Vascular dementia is the second most common cause of dementia after Alzheimer’s disease and can occur if blood flow to the brain is reduced.

Other research in a much larger sample of men – 800,000 in all – suggests another type of blood pressure drug known as an angiotensin receptor blocker (ARB) may cut dementia risk, including Alzheimer’s disease, by as much as 50%.

The latest work in 774 Japanese-American men found that all types of blood pressure medication were better than no treatment in terms of signs of dementia in the brain – brain shrinkage and tiny areas of brain tissue damage caused by poor blood supply – noted at autopsy after death.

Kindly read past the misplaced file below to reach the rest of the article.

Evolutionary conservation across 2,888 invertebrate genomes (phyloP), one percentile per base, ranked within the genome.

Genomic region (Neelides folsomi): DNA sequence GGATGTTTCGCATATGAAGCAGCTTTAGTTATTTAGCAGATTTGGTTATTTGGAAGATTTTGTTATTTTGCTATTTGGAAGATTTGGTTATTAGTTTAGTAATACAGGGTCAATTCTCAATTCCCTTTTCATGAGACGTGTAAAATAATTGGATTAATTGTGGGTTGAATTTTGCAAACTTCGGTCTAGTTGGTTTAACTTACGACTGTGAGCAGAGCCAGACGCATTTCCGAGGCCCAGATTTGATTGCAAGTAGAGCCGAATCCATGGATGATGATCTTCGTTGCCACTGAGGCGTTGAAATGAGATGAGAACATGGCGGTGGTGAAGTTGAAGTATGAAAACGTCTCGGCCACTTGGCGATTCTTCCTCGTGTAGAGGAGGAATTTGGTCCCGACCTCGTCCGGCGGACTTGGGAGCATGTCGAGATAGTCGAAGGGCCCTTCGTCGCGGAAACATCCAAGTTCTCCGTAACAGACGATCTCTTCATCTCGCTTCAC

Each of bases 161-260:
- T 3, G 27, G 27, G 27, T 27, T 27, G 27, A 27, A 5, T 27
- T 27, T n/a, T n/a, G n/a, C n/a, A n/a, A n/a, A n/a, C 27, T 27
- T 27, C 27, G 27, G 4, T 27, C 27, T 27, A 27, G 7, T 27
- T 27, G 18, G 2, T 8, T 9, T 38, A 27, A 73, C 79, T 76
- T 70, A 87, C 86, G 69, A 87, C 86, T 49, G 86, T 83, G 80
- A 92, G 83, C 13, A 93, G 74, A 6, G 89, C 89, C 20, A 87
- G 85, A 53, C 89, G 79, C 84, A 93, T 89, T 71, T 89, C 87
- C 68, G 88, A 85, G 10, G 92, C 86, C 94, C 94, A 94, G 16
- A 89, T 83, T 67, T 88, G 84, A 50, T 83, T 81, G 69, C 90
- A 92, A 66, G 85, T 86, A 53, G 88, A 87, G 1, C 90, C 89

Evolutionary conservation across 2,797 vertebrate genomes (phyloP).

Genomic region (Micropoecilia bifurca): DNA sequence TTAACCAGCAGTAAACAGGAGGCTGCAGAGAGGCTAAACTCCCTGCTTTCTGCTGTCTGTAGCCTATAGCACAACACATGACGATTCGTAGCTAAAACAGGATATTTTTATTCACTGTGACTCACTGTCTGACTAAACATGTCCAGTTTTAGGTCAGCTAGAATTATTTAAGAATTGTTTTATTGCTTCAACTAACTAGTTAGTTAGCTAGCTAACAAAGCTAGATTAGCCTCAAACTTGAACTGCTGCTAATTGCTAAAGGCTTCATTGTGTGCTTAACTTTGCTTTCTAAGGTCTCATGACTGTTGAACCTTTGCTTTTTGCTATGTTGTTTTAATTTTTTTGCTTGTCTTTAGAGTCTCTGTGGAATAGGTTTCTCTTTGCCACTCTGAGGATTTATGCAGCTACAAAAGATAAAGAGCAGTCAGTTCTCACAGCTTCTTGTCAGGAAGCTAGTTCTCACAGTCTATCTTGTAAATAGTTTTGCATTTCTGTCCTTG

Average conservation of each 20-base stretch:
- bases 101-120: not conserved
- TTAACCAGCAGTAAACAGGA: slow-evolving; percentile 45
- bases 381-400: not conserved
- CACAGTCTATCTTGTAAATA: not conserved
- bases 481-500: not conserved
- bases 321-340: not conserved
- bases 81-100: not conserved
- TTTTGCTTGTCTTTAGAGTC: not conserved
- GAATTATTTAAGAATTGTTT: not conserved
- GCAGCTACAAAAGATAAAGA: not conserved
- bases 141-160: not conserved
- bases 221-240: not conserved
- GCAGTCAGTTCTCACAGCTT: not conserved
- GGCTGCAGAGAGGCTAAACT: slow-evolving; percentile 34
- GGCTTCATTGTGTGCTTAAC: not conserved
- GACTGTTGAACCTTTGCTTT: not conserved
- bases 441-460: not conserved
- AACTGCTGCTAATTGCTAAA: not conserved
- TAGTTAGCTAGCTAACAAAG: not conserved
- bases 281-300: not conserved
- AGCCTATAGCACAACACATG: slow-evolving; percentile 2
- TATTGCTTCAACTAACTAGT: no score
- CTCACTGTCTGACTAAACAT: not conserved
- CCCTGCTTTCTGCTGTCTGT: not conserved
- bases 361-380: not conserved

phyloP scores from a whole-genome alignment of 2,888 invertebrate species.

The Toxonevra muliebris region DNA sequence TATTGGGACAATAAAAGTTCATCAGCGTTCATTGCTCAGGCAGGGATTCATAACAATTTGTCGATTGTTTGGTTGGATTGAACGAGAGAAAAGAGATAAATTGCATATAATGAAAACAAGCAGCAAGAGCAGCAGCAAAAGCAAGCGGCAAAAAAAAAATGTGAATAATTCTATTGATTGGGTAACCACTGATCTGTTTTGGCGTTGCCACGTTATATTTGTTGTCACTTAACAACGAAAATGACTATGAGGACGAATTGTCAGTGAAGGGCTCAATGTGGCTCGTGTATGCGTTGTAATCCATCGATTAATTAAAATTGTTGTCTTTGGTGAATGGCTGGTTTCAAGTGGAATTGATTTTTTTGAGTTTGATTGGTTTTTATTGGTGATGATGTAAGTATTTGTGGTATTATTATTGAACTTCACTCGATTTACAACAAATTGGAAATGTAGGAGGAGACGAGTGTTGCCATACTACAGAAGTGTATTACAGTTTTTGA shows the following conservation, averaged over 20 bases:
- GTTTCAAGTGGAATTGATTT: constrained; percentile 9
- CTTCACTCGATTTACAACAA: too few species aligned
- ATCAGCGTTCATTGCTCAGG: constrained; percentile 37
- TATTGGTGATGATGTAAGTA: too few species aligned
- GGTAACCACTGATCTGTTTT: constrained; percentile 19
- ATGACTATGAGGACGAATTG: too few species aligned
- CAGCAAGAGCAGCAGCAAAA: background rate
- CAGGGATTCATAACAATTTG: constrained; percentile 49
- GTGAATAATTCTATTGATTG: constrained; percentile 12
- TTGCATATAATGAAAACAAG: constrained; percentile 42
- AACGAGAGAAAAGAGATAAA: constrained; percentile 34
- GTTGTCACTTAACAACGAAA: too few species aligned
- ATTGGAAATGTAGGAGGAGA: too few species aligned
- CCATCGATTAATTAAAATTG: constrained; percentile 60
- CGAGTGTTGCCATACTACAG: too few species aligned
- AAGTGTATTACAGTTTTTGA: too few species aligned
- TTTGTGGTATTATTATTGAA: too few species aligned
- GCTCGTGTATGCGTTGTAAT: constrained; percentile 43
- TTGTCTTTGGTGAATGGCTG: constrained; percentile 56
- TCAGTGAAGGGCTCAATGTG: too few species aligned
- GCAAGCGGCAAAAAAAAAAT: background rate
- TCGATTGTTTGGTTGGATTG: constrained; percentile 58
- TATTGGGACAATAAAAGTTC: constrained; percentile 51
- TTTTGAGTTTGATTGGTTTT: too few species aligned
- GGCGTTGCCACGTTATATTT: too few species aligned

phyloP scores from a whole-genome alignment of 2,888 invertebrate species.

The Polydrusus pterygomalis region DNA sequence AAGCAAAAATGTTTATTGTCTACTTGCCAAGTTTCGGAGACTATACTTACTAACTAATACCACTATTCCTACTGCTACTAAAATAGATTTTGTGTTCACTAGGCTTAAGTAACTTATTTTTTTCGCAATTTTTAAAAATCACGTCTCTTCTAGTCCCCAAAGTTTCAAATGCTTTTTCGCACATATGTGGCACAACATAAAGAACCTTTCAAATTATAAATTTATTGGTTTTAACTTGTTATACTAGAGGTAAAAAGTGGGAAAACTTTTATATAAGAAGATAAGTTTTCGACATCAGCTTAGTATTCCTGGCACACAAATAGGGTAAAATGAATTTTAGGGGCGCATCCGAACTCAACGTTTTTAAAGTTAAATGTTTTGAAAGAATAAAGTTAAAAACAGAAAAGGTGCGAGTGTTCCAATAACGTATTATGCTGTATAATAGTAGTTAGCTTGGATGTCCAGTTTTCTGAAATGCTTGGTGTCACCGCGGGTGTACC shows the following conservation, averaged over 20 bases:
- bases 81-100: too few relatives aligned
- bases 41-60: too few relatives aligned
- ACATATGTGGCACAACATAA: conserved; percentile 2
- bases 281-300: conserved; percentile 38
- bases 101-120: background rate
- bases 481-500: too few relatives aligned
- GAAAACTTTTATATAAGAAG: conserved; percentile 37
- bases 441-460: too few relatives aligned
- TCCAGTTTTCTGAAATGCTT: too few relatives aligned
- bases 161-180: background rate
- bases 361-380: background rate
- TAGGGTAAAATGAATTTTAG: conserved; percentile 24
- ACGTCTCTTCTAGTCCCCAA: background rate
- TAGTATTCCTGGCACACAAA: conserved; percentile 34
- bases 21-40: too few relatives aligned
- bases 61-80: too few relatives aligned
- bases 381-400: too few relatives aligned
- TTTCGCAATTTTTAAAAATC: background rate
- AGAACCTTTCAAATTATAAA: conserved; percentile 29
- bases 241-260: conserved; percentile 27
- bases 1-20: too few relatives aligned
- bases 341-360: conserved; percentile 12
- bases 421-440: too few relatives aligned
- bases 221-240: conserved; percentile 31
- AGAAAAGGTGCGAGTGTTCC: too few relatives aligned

However, men who had received beta-blockers as their only blood pressure medication had fewer abnormalities in their brains than those who had not been treated for their hypertension, or who had received other blood pressure medications, the University of Hawaii team found.

Men on beta-blockers and other medications also had fewer brain abnormalities, but not as big a reduction as that seen in the men on beta-blockers alone.

In the study, 610 of the men had high blood pressure or were being treated for high blood pressure.

Study author Dr Lon White said: “With the number of people with Alzheimer’s disease expected to grow significantly as our population ages, it is increasingly important to identify factors that could delay or prevent the disease.

“These results are exciting, especially since beta-blockers are a common treatment for high blood pressure.”